Thanks!
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Comments

  • nielniel Posts: 10,311Solar Expert ✭✭✭✭
    Re: Panel Fire Question

    sorry for this loss. as to what officially started the fire, i can't say for sure. i suppose we could speculate, but we can't even do much of that without more info to go by. who exactly has said what to you? i can say those pvs are bad and i'd like to know the make and model of them.
  • WindsunWindsun Posts: 1,164Solar Expert ✭✭
    Re: Panel Fire Question

    I have never heard of this happening before.

    And I don't see any real clues to show if it was part of a pre-existing problem, or actually weather caused.

    To be honest, I did not think a panel would even sustain a fire for long - were the panels burning or the underlyhing roof?

    Interesting photos though, and I also would like to know what panels they are. And is it possible you would have a warranty claim?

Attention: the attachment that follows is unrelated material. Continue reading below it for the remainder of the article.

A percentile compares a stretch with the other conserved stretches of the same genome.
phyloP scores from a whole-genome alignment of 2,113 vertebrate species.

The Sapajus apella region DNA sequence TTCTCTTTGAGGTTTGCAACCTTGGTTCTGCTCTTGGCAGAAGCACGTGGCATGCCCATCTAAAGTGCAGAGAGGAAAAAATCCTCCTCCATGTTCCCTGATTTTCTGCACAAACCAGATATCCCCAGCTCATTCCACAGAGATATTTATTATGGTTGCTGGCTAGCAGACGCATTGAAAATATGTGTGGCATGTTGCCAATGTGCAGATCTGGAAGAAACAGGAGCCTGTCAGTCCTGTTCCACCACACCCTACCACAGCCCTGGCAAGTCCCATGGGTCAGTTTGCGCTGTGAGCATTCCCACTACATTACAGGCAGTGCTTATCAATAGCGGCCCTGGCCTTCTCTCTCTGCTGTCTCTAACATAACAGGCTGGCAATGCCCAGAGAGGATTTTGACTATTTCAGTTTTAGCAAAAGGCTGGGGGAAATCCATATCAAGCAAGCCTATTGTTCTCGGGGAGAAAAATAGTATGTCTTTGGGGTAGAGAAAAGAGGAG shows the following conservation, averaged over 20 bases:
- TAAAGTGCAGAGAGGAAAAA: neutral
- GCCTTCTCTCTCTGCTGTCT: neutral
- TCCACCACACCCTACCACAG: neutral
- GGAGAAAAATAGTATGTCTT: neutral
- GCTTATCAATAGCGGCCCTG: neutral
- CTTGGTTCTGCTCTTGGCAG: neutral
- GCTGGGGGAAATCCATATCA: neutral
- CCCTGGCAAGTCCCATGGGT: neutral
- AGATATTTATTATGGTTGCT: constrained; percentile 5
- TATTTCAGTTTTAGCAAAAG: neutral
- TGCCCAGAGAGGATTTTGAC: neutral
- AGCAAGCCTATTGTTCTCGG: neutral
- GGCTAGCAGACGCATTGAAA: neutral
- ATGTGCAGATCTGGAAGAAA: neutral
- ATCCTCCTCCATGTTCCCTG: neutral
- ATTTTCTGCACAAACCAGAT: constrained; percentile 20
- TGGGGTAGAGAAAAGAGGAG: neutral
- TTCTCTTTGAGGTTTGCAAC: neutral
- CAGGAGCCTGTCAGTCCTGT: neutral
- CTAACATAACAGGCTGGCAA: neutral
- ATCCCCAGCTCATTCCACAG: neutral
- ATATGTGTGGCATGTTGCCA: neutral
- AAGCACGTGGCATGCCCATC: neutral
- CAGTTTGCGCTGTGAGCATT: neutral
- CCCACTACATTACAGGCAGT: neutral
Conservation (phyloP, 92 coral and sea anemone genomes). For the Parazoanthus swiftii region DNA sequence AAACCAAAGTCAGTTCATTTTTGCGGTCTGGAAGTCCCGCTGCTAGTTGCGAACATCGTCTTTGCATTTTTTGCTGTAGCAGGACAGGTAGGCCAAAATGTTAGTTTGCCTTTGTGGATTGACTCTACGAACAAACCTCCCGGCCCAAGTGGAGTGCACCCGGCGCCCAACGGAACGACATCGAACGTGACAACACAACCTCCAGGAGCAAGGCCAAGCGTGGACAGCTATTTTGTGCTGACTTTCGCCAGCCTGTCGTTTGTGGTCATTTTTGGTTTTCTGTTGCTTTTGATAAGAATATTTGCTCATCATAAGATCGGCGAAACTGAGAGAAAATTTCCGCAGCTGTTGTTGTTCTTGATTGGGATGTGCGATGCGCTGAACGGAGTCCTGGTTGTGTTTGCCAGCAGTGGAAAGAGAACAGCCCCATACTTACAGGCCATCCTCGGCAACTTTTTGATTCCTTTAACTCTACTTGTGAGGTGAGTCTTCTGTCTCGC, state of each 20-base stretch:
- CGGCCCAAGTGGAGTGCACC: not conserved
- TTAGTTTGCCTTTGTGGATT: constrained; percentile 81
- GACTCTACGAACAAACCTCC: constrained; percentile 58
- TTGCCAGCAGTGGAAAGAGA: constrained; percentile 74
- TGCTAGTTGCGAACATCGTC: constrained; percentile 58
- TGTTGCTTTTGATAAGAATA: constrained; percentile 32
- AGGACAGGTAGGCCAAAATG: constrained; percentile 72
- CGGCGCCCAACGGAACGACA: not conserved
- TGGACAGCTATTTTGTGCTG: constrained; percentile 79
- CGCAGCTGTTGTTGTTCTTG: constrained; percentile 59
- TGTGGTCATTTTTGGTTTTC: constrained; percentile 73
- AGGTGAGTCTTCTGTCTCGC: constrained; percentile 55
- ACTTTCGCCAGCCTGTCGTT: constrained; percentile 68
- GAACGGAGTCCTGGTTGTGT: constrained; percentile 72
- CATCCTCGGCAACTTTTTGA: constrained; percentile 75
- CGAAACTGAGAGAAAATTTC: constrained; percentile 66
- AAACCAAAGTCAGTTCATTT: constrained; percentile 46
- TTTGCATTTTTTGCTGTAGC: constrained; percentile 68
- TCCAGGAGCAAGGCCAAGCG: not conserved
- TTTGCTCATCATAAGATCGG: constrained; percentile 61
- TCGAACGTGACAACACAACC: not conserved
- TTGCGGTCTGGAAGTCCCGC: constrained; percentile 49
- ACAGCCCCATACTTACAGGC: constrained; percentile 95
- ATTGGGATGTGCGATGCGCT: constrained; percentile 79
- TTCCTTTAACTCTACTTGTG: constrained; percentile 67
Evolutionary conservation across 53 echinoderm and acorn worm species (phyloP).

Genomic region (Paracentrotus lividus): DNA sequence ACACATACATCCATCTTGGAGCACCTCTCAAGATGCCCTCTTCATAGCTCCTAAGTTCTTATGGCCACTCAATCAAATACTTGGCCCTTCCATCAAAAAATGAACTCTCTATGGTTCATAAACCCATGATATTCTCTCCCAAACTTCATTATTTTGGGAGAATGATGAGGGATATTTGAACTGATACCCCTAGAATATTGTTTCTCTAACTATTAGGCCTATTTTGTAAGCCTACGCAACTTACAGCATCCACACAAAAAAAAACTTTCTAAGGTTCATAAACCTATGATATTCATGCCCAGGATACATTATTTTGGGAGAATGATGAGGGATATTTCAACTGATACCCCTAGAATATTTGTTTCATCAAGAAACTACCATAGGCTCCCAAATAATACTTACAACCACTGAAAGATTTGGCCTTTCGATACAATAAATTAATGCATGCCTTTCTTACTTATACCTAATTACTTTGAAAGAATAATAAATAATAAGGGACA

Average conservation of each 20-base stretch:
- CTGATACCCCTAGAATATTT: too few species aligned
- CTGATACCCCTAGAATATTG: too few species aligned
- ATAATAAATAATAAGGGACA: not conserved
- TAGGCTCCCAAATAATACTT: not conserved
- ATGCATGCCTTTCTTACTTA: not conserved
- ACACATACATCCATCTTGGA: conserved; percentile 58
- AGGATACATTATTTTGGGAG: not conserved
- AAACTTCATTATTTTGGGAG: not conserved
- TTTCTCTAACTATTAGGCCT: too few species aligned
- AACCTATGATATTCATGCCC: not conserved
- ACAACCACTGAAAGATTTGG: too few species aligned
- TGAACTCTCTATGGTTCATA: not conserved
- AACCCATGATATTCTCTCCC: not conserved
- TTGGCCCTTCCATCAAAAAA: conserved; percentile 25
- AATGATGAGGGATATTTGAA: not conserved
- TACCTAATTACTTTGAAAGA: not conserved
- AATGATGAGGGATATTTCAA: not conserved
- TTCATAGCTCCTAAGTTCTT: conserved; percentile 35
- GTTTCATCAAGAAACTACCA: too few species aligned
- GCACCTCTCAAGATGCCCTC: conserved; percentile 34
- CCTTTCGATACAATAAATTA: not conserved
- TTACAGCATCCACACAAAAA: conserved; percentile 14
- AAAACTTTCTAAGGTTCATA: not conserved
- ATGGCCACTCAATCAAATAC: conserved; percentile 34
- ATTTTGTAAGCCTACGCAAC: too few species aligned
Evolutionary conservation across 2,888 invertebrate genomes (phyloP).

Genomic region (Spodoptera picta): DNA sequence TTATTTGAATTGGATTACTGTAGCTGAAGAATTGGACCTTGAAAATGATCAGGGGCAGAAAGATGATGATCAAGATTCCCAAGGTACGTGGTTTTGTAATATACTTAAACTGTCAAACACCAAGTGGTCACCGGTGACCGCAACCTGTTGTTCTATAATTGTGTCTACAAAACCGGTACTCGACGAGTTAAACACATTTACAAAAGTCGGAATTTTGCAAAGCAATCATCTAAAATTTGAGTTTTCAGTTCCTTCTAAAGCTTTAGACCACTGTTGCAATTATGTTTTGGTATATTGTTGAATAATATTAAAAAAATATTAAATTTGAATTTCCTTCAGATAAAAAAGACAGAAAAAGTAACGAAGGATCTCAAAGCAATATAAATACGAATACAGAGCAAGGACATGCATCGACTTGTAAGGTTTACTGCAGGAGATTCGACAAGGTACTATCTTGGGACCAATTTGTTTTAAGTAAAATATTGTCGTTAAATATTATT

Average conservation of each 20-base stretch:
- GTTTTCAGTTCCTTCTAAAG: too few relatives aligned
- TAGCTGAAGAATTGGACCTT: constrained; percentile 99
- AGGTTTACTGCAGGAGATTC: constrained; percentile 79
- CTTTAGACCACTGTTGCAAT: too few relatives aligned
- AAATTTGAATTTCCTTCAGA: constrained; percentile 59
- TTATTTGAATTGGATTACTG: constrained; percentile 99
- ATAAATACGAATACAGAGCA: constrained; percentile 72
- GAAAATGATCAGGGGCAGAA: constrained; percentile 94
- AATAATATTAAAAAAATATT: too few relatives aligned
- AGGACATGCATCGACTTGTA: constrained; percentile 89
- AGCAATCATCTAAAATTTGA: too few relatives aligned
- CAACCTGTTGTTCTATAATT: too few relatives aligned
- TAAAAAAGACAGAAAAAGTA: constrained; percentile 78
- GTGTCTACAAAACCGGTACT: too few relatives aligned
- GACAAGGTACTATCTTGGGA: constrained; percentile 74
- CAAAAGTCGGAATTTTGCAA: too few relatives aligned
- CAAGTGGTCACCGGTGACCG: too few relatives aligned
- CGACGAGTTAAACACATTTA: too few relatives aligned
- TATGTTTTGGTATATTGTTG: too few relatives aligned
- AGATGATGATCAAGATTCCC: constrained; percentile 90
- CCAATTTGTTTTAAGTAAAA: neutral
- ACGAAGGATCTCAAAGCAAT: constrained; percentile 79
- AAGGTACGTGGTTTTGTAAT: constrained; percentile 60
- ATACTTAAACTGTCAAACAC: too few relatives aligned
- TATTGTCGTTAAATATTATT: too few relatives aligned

• icarusicarus Posts: 5,108Solar Expert ✭✭✭✭
    Re: Panel Fire Question

    WOW!

    Never heard of such a thing!

    Tony
  • sundiegosundiego Posts: 8Registered Users
    Re: Panel Fire Question

    Thanks for the quick responses!

    As for the fire, it was definitely the panels burning, not the roof (at least initially).

    I can send pictures and manufacturer information privately -- I don't want to post them publicly yet in the event that my facts are not correct. At this point, I'm still trying to get all the information straight, and I don't want to impugn anyone without solid evidence.

    My contractor has told me that he has spoken with the manufacturer and they will be reimbursing him for the panels. He has also said that he intends to use a different make for the replacements.

    I'll try to get documentation so I can post more facts.

    Are there any specific questions I should be asking at this point?

    Thanks!
  • BB.BB. Posts: 28,072Super Moderators, Administrators admin
    Re: Panel Fire Question

    Rain water itself is non-conductive (unless you are on the coast and get a lot of salt fog... Which should not be an issue this time of year, or on an install that is only a few weeks old).